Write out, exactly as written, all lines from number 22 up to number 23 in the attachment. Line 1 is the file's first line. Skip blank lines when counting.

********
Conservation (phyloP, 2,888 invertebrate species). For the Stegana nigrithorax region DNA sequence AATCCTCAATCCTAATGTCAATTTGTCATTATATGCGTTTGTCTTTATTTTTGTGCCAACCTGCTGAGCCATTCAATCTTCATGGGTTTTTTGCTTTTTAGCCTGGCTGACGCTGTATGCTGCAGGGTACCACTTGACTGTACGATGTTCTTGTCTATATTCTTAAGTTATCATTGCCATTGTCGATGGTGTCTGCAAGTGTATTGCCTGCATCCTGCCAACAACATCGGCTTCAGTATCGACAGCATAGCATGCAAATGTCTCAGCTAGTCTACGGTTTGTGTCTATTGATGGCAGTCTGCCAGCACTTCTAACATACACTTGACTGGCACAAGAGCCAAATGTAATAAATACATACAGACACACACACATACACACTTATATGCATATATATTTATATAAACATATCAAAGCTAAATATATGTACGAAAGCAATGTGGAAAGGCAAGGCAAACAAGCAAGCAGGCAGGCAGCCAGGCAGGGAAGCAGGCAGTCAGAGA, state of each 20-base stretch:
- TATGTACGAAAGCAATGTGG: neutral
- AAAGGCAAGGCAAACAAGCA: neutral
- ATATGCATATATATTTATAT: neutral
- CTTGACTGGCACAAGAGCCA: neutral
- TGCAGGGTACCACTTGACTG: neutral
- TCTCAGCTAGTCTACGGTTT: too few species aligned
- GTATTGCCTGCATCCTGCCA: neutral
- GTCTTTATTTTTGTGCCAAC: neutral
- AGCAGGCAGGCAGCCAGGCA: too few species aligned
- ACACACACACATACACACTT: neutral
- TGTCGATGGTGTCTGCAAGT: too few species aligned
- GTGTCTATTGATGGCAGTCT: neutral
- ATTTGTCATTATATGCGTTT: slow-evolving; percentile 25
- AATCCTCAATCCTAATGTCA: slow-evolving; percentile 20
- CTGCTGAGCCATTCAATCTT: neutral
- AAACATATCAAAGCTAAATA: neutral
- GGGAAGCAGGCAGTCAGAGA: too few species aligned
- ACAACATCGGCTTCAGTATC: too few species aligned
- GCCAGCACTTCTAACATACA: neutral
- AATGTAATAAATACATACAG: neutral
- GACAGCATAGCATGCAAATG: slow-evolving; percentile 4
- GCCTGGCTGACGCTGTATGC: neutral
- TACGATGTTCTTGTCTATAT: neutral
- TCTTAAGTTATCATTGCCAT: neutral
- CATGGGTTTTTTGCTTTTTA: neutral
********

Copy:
- GACAGCATAGCATGCAAATG: slow-evolving; percentile 4
- GCCTGGCTGACGCTGTATGC: neutral